"60 minutes of unnecessary roughness". It’s a statement made after last year’s game, by MSU DC Pat Narduzzi. It was also such a telling statement. MSU out-physicalled, out hit, and beat up (both figuratively and literally) Michigan. Its sticks in the mind of even the most passive of Michigan fans, and I can assure you, inside Fort Schembechler. Brady Hoke even admitted the game was taken to them from a physical standpoint.
Fast forward a year, and MSU has fallen on harder times, having lost several skill players to graduation, and 2 starting offensive linemen to season ending injuries. Their defense, while still stout, isn’t quite as dominant as last year.
Michigan on the other hand, is trending up after taking one on the chin against Bama in the season opener, and the turnover fest in South Bend. The defense, while still a work in progress, has stepped up and at times has even looked dominant. The offense seemed to get back to basics after the ND game, and while there is still some concern about running the football with anyone not named Denard, the offense is improving as well.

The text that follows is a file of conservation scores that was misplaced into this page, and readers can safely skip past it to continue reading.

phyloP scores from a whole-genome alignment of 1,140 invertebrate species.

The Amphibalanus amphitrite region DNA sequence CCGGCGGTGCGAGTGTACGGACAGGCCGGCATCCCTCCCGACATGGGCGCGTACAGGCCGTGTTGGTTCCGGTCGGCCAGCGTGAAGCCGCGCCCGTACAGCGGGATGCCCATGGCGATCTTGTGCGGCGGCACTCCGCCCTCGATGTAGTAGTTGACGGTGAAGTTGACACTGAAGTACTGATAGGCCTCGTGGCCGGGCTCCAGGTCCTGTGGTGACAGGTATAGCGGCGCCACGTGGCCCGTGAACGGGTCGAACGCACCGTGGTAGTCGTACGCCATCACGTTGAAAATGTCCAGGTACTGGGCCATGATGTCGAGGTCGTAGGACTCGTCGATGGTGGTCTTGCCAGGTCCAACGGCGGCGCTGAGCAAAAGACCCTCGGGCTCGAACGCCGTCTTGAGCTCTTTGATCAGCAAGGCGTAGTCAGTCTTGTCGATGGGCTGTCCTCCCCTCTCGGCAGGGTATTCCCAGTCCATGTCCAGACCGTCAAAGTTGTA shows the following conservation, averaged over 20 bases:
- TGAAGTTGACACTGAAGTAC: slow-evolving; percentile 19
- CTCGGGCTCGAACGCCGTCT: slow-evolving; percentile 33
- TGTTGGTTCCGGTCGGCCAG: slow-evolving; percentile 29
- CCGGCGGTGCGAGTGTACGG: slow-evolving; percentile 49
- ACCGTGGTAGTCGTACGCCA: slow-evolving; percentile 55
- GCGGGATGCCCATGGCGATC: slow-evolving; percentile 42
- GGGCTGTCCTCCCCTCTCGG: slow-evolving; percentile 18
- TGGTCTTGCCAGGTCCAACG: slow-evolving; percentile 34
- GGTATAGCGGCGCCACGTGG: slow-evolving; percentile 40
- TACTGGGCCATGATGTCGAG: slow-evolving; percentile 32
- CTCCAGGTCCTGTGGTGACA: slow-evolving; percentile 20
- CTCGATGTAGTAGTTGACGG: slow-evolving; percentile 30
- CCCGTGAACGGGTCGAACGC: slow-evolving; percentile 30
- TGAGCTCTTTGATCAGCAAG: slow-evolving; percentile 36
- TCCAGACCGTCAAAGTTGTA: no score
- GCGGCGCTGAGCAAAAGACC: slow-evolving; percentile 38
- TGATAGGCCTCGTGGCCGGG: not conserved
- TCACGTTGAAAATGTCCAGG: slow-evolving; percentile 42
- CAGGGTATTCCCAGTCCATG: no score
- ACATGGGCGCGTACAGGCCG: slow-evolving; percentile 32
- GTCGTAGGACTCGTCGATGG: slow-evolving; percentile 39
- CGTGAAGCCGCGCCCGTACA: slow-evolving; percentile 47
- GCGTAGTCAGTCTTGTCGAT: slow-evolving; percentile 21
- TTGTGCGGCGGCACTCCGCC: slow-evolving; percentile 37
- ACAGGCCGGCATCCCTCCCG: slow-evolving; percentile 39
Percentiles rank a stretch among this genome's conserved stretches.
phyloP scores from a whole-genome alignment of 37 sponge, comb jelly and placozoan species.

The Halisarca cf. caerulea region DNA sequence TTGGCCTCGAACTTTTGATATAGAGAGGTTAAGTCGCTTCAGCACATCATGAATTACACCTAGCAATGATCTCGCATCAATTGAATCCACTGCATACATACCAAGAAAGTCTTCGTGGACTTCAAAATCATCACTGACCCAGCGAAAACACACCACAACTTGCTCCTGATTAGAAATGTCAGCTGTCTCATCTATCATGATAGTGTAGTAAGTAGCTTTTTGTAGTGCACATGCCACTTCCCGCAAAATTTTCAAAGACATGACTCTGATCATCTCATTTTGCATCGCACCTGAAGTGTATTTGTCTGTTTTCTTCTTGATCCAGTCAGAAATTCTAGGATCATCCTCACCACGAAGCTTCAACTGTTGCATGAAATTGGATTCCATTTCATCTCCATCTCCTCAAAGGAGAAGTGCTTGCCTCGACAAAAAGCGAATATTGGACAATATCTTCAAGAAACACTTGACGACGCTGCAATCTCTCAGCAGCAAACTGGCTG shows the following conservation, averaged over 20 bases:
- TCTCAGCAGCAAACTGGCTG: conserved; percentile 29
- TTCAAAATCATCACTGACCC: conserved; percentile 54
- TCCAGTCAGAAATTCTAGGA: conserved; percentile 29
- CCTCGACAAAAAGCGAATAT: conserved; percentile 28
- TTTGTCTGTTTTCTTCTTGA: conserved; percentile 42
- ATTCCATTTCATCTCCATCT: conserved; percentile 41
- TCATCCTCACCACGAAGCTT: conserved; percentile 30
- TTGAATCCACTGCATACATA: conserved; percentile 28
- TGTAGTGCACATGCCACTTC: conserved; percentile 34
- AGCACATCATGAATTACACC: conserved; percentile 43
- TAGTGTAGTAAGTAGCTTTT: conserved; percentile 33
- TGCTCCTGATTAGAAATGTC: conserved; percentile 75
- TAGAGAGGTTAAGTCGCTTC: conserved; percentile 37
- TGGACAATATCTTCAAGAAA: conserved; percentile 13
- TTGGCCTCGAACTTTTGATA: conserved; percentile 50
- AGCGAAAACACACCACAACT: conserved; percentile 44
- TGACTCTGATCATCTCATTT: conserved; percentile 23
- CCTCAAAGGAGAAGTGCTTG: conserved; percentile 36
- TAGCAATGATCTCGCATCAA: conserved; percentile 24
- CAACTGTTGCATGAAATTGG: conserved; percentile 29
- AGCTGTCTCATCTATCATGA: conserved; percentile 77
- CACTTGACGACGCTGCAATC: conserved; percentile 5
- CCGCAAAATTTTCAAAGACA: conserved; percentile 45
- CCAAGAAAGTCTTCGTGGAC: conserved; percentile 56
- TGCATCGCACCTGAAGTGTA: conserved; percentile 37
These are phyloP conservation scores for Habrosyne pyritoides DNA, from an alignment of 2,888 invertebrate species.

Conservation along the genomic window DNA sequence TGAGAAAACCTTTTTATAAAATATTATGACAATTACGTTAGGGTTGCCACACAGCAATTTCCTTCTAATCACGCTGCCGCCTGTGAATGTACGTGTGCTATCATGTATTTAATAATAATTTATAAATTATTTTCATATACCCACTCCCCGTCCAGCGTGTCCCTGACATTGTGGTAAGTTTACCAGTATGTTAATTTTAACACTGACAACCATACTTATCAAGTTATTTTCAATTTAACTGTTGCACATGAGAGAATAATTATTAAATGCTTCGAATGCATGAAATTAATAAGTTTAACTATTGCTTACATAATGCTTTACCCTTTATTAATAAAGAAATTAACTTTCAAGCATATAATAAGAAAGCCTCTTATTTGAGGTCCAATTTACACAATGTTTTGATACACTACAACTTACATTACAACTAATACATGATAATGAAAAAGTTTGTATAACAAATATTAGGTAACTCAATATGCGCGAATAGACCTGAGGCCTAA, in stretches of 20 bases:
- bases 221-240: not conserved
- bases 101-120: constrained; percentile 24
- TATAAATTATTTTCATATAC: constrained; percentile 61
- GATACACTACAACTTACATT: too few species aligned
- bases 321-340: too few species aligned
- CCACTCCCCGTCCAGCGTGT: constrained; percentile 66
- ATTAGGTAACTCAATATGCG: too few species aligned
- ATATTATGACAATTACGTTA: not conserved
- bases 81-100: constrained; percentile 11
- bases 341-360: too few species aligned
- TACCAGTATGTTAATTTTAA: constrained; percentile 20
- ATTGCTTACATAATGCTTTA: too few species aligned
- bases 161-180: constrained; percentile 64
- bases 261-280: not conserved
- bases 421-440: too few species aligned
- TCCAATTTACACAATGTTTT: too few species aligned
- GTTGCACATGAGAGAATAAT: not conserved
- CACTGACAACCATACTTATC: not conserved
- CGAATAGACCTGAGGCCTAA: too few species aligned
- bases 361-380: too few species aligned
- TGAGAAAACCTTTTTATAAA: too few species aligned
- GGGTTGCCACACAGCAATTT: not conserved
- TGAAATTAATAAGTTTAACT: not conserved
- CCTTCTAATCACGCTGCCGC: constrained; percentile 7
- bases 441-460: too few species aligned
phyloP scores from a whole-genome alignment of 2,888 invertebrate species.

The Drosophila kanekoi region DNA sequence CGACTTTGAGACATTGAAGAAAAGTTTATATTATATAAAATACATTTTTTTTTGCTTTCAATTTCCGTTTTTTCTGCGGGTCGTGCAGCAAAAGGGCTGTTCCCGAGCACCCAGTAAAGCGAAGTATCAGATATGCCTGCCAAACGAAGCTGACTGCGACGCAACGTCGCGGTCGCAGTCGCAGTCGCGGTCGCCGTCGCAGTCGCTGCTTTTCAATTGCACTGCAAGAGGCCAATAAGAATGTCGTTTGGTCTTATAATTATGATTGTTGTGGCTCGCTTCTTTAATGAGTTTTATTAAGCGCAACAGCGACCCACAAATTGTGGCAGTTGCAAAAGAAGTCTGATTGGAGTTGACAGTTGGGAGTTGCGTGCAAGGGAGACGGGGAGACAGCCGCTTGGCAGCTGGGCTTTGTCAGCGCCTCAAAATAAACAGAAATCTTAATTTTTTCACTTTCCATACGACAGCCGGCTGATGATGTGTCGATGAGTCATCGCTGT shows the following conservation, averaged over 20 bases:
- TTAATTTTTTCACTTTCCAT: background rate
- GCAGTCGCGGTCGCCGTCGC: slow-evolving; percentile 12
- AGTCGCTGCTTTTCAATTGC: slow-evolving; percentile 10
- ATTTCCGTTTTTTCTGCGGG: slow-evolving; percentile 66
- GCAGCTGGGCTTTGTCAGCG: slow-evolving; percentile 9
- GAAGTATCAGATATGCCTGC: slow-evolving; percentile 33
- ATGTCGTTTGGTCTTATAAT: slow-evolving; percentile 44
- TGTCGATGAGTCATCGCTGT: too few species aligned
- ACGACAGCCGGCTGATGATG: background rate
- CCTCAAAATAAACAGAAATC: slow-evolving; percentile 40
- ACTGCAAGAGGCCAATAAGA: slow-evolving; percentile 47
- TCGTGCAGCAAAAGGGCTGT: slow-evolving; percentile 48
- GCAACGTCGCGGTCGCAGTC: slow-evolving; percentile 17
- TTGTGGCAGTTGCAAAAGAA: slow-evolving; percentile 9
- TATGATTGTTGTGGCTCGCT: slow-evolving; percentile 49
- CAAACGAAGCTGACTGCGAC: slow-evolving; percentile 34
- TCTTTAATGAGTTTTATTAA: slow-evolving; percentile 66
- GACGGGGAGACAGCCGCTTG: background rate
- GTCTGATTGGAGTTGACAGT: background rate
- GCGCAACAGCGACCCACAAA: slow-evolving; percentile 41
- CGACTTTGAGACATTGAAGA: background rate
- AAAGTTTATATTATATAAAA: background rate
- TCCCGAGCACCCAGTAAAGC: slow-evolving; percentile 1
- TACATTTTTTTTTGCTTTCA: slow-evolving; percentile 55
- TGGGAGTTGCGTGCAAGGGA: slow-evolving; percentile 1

As crazy as it may sound, the biggest test this week for Michigan may very well be how Michigan defends MSU’s passing game. At first blush, one would assume that Michigan would stack the line of scrimmage to stop Le’Veon Bell, and pressure a beat up and somewhat struggling offensive line.
Frankly, there are talented wide receivers in East Lansing, primarily Tennessee transfer DeAnthony Arnett and true freshman Aaron Burbridge. They are starting to find a little groove, but it remains to be seen whether they can step up in key moments. Dion Sims, their top target, is questionable with an ankle injury. Its certain that if he plays, it will be at far less than 100%.
When Michigan has the ball, expect them to continue to try and pound the ball on the ground and use play action to take their chances downfield. MSU likes to play their safeties close to the line of scrimmage and like to play more run support than pass coverage. This should open up opportunities, especially up the middle (think big game for Devin Funchess) providing the run game shows some semblance of productivity.
Anything is possible in rivalry games, but barring a turnover laden game, Michigan should be able to slow an already struggling Spartan offense, control the clock, and restore what was considered normal in the state of Michigan prior to 2008. Michigan 24 MSU 13.